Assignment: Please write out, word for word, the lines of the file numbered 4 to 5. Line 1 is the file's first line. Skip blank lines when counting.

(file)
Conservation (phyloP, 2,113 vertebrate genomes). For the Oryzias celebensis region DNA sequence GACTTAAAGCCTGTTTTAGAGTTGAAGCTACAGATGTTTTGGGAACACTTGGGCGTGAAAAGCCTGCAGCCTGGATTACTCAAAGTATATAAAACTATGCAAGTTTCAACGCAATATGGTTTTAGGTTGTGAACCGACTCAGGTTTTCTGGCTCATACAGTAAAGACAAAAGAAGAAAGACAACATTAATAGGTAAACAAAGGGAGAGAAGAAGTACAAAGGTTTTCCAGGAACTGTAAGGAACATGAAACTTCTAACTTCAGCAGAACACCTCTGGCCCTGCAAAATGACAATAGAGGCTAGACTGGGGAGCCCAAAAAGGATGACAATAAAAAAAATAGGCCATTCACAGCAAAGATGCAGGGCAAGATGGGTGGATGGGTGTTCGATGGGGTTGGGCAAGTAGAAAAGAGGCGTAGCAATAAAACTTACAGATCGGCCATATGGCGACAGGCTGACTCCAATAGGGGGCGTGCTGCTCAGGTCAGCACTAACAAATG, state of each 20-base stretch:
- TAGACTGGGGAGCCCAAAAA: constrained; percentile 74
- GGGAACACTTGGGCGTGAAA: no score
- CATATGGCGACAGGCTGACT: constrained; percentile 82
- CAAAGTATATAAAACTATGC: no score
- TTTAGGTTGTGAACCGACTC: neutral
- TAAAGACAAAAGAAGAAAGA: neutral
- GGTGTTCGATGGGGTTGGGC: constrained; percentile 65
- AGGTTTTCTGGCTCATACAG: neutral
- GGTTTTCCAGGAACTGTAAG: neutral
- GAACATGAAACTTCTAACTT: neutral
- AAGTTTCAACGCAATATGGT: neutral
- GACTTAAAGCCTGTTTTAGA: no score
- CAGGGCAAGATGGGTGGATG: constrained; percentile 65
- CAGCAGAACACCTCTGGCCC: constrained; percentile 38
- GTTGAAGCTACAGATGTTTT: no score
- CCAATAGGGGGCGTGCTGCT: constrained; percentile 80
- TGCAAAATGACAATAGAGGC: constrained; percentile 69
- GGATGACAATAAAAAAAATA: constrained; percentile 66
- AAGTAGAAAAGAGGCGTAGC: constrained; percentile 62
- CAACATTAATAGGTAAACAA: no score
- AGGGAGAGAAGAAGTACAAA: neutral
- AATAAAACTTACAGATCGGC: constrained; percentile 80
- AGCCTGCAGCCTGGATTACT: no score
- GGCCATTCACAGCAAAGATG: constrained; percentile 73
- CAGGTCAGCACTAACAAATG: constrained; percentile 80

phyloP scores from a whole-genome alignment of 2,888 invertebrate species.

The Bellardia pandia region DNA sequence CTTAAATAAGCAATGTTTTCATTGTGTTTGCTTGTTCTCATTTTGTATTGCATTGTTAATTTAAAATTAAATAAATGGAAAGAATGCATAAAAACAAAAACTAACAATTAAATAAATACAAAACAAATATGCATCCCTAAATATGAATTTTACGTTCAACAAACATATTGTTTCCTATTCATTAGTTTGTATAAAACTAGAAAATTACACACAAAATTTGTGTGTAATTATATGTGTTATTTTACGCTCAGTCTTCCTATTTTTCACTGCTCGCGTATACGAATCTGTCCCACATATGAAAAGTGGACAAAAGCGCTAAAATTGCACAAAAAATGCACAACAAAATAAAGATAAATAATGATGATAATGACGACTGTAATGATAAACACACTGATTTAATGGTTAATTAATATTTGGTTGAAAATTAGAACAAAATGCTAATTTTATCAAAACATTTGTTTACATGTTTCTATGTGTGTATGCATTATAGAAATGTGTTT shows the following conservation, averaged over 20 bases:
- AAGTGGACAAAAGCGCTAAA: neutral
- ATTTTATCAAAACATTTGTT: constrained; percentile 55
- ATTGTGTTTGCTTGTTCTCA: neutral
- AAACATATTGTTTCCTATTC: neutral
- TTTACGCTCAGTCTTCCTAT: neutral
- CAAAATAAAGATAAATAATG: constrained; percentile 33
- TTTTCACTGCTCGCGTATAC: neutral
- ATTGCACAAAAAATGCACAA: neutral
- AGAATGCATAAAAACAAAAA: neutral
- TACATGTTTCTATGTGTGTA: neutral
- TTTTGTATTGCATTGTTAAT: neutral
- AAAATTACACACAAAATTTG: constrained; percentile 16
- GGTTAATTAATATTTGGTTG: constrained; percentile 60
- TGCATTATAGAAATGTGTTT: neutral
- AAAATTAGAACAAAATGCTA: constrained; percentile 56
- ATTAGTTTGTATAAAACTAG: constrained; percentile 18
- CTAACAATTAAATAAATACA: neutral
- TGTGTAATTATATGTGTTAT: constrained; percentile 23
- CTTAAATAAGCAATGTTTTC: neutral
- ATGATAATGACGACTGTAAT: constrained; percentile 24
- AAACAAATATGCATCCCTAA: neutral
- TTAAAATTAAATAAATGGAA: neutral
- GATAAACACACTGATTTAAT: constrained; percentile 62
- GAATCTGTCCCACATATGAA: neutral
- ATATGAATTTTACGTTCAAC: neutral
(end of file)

- CATATGGCGACAGGCTGACT: constrained; percentile 82
- CAAAGTATATAAAACTATGC: no score